I may be misunderstanding the principle, but unschooling (as a consistent practice) is the one that tends to worry me. My parents were not unschoolers, but with one person handling all the teaching, lack of breadth in the education is a constant possibility. One of my few regrets about homeschooling is that I feel like I could have used more consistent learning in all the standard subjects year by year--although I got my GED without the slightest difficulty and honestly, it's not like public school would've necessarily been better. But I do have pretty strong feelings about children being given a basic classical education and sufficient preparation for college should they desire to go, whether or not they want it at the time.

    One of the best things my parents did was partner with other homeschooling families so different parents could teach to their strengths. I loved the one or two years where a little group of us had math and music from my mom, science from one dad, computer science from another, and home ec and P.E. from another mom. It's not always possible, but it's nice when it's available.

  2. We aren't planning on homeschooling at the moment - work/finance needs will probably require public schooling. At the moment we have a private Catholic school that we could afford with a little assistance, and a lot of public/private options around our town (regular public, montessori based, etc.) My ideal is that we can use our districts "Dual enrollment" policy and keep my kids in approx 50% public school for their first 3-4 years. I'd love to allow them time in school as needed with our schedules, but still allow a lot of home play and home learning in those early years (about 5 - 8 years old).

    At the moment (my son is 2.5) we'll be using a little daycare/preschool as needed, but starting with something of a formal home preschool around our schedules in the next year or so. I'm in no rush to start his school years as well. Then take advantage of half day kindergarten at the public school and then reevaluate. Because of H's birthday we have four years before we need to make any further decisions before 1st grade so I'm trying not to jump into any formal decisions.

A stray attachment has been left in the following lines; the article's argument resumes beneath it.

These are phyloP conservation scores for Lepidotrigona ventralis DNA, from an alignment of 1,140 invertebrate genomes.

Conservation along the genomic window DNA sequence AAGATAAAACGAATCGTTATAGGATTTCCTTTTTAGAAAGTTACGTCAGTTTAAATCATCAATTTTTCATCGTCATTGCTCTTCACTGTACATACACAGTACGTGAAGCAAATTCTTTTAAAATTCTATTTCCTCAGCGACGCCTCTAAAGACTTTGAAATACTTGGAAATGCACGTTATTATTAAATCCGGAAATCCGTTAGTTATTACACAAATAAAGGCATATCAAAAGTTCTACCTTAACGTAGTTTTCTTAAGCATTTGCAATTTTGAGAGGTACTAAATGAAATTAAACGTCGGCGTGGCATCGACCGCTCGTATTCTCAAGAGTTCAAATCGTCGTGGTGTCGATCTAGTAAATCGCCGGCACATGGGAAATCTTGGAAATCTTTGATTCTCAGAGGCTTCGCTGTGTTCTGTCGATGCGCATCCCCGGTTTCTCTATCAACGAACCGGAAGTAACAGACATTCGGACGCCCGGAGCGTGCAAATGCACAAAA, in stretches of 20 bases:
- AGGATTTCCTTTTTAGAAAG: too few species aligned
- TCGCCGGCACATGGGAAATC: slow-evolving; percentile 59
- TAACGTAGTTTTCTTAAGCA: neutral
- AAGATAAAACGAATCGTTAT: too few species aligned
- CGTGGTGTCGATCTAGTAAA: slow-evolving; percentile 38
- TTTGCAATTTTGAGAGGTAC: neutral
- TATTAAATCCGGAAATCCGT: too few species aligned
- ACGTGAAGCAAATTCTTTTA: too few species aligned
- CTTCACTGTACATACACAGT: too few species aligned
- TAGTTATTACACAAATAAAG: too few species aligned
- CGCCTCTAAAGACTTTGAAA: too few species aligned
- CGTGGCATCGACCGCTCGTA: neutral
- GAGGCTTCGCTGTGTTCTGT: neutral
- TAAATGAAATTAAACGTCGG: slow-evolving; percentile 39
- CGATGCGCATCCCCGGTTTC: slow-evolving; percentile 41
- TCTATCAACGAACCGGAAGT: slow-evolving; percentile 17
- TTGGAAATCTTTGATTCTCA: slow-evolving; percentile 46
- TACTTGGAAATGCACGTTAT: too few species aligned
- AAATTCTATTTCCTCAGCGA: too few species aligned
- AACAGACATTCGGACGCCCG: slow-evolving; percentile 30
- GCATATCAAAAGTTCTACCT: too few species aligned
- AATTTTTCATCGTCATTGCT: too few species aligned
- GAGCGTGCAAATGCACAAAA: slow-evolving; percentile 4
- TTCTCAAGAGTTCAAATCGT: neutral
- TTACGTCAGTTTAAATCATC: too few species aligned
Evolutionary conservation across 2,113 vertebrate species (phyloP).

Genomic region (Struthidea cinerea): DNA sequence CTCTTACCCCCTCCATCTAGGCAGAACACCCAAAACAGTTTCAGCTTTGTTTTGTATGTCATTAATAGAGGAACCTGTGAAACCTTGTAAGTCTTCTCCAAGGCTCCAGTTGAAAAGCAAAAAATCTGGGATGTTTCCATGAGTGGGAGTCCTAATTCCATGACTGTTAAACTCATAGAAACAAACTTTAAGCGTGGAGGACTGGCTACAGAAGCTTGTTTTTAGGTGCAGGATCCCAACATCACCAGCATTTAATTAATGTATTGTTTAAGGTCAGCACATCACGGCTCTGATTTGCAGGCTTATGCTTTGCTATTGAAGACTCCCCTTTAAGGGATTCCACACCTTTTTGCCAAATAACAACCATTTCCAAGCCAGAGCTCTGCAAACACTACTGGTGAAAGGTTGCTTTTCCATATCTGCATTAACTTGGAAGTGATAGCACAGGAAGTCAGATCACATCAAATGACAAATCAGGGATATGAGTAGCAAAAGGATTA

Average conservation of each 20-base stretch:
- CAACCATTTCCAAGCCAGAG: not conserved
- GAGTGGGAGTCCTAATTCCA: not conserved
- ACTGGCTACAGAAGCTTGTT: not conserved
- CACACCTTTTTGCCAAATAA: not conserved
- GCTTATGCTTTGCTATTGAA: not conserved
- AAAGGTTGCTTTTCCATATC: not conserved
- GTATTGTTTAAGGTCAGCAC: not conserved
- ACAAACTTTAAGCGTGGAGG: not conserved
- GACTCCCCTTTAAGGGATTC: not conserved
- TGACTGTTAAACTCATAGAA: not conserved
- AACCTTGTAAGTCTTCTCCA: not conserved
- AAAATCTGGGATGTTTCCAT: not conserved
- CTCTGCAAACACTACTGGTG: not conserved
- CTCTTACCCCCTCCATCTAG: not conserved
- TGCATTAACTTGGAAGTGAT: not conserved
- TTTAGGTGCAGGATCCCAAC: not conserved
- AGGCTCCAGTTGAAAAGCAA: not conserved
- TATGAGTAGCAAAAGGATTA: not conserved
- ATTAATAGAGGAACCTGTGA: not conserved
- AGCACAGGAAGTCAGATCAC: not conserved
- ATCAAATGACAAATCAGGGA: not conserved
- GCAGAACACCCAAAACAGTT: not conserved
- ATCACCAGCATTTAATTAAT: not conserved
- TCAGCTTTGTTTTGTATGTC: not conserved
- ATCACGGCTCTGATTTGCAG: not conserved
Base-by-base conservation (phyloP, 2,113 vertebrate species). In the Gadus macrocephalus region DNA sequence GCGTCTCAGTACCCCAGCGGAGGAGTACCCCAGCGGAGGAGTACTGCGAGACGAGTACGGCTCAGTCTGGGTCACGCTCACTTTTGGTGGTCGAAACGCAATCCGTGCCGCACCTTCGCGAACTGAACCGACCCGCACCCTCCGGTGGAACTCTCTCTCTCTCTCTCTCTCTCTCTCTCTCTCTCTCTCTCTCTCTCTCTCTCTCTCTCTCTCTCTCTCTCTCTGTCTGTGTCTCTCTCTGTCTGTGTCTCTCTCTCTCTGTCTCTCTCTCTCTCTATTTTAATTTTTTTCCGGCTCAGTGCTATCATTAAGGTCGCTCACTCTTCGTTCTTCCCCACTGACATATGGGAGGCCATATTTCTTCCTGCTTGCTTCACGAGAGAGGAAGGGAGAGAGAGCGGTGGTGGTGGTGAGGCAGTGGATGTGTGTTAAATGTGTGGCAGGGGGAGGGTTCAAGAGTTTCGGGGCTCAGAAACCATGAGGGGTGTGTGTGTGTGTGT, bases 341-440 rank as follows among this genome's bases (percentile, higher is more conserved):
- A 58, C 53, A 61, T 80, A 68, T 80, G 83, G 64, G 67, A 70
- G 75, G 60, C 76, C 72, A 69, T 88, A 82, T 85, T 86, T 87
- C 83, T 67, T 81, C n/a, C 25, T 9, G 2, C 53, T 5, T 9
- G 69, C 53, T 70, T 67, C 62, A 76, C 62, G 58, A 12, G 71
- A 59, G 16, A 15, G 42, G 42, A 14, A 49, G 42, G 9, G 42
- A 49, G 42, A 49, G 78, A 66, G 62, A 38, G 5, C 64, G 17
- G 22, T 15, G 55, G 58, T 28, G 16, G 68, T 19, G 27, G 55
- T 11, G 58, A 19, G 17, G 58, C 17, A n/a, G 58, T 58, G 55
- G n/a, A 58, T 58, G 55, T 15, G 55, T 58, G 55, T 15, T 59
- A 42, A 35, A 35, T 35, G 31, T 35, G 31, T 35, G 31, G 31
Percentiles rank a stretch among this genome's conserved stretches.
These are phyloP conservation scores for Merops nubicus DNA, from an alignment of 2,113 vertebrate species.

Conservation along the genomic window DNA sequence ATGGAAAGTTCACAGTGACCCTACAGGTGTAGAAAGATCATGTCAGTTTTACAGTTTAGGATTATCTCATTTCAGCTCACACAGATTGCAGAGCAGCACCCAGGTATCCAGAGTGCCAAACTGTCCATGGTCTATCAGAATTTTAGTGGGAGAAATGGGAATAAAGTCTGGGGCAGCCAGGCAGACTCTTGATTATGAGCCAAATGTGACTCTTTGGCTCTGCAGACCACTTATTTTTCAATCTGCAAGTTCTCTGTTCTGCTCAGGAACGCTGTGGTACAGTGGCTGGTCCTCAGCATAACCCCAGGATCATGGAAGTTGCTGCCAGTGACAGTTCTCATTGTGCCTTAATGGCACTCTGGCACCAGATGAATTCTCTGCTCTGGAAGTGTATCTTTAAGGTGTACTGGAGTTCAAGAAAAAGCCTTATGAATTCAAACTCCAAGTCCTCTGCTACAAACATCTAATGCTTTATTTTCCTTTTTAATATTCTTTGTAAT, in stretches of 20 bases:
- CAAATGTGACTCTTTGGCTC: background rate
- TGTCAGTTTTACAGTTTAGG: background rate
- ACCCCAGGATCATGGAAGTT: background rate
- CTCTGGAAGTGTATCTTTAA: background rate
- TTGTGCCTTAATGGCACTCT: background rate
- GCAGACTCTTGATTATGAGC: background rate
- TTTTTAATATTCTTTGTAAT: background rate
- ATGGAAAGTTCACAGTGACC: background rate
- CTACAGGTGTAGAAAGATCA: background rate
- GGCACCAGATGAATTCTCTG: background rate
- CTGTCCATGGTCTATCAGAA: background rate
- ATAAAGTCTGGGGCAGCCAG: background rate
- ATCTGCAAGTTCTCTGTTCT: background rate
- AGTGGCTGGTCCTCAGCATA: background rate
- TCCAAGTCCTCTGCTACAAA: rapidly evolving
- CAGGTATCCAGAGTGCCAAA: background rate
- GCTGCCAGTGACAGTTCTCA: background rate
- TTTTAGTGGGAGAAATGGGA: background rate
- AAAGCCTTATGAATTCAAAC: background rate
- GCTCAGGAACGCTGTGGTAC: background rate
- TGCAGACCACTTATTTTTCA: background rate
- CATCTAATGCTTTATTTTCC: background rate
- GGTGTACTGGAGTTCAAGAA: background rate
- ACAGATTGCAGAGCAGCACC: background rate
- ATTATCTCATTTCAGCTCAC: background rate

I'm a little odd too, I'll admit, because if there's a time I want my kids out of public school it's our "Junior High" years - which is typically age 12-14, and the roughest years to be in public school. Luckily, by then we will be at a point in life to seriously consider this at that point.

  3. Seth was home-schooled....I think sort of un-schooled..but being unschooled by a history/english teacher with a strong Germanic tendency toward order is, I think, different than being unschooled by an undisciplined enthusiast for life in general..He came out well enough. ;) We're planning to home-school, but the how's are sort of vague to me, and if we're blessed with more kids, will need to be tailored to fit the different personalities and strengths and interests of each...which is of course, a big problem with standard schooling - they can't really do that. Hmm..I love Montessori too!

  4. I think I could have written this post, verbatim (okay, not verbatim. You're a much more talented writer than me) 4 years ago. I gives me chills to think about where you will be with schooling in a few years.

    We lean towards CM, but like most (all?) homeschool families I know, we are not purists. I felt like her beliefs resonated more deeply with me than other styles I read about (and I read about a lot). CM and classical have a lot in common, as do CM and Waldorf in a completely different way. Montessori and Waldorf can work together well, although some people swear it can't. I've seen to the contrary, though. Anyway, those are just some examples of combining. What is best for you and your sweet boy will emerge.